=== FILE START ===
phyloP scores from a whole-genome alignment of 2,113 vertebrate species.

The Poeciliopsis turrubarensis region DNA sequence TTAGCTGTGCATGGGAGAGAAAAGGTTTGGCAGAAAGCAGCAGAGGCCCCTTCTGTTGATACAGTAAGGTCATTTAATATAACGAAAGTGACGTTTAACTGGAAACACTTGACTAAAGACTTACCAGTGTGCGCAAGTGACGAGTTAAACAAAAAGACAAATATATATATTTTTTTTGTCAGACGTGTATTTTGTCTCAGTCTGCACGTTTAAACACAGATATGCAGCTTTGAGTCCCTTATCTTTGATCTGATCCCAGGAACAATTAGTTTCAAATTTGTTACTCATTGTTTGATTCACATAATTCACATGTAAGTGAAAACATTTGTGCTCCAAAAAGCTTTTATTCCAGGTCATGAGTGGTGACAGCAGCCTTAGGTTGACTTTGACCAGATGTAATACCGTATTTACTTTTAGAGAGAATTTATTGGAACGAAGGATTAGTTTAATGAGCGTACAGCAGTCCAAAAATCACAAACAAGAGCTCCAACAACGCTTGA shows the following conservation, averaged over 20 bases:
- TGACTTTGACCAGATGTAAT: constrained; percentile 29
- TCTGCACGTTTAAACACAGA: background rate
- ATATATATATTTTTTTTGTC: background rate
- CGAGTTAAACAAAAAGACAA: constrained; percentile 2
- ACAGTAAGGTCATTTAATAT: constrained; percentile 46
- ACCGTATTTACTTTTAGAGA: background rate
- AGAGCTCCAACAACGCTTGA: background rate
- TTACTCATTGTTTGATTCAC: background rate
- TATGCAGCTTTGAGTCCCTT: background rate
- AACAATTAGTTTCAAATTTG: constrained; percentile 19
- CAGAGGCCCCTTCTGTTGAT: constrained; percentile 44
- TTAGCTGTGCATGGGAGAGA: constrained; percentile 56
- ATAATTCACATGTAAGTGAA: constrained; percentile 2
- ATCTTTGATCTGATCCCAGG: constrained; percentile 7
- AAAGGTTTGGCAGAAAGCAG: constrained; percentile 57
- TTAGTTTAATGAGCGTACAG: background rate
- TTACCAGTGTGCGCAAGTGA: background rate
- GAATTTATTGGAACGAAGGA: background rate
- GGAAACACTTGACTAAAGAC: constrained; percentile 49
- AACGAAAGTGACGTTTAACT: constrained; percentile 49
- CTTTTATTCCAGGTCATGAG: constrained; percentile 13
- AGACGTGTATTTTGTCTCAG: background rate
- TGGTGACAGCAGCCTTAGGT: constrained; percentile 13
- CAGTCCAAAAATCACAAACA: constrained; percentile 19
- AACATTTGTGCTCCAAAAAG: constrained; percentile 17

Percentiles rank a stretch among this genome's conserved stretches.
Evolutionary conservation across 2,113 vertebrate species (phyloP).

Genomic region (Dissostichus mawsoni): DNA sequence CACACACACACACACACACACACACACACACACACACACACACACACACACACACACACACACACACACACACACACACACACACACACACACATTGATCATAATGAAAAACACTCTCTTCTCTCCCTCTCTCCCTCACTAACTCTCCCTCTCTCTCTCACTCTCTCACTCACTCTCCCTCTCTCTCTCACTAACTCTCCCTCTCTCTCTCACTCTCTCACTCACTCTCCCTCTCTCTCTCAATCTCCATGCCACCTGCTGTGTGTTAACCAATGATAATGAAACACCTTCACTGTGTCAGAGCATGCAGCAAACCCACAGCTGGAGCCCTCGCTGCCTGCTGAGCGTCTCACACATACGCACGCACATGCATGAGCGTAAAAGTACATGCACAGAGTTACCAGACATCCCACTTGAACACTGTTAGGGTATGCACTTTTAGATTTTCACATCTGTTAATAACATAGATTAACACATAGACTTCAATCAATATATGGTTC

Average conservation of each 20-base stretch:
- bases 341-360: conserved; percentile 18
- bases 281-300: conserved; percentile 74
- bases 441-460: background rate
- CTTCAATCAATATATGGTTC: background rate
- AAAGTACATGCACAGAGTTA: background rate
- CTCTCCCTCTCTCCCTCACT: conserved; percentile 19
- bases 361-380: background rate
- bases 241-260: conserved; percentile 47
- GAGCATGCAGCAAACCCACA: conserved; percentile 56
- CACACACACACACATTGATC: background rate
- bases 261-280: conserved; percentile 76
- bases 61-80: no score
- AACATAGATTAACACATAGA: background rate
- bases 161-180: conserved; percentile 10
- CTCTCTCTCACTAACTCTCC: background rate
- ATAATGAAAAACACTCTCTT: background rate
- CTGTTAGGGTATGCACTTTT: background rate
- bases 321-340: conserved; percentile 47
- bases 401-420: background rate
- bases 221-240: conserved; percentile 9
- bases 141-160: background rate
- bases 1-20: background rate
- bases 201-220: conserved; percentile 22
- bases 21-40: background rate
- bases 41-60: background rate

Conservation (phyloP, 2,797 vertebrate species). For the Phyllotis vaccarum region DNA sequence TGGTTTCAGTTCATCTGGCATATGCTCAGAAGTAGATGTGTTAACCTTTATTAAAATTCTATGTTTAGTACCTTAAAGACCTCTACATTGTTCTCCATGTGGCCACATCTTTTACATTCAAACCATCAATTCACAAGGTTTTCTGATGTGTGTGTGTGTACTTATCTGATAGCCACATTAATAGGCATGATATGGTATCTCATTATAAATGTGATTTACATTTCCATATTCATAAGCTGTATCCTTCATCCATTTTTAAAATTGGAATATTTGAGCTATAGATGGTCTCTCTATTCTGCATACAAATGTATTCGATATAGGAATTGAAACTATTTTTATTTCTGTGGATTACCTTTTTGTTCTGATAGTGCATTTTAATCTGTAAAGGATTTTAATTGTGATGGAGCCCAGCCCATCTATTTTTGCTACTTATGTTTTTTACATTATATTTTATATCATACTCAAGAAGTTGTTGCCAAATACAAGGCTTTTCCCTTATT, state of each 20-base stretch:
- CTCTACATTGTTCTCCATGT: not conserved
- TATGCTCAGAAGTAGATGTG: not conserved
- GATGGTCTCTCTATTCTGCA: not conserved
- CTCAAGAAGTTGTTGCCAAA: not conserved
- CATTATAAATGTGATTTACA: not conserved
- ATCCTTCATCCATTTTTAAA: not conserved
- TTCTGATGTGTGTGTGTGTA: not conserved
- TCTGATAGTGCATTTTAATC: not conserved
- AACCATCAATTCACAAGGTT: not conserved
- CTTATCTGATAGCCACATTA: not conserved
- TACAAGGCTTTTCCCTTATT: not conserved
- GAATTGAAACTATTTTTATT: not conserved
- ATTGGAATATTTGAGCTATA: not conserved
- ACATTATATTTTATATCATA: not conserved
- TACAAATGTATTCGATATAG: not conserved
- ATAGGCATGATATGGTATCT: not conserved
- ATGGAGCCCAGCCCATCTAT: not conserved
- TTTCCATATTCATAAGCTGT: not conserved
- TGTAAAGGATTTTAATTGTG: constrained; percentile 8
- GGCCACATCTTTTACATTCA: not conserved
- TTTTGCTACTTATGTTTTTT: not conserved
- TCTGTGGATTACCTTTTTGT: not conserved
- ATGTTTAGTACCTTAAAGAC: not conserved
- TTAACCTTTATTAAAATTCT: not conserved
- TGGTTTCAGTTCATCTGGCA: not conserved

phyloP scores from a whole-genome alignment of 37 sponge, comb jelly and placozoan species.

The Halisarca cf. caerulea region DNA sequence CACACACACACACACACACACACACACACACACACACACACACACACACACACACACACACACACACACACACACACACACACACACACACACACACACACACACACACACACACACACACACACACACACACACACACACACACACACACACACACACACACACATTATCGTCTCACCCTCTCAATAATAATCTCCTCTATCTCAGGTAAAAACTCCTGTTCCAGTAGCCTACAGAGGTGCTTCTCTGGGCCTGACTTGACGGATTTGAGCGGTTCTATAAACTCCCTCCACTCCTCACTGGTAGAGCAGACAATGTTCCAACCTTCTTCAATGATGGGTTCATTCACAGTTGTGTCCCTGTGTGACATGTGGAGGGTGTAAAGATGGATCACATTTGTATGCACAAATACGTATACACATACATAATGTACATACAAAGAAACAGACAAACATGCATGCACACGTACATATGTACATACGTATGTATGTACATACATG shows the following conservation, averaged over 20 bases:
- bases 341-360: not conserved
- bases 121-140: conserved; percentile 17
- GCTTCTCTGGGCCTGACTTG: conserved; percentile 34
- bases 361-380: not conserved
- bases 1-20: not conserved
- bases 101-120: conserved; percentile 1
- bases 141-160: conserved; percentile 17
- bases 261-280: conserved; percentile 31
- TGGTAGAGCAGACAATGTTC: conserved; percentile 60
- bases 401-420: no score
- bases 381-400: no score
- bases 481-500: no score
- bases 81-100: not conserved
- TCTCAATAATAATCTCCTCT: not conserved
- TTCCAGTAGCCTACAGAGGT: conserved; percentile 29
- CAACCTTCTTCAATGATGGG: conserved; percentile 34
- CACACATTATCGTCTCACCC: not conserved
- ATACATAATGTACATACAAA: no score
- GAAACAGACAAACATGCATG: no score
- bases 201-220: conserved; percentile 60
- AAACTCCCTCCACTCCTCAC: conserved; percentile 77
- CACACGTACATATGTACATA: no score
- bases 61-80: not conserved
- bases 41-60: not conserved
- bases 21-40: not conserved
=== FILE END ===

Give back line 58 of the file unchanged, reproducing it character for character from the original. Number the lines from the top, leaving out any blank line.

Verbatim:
- CTCTACATTGTTCTCCATGT: not conserved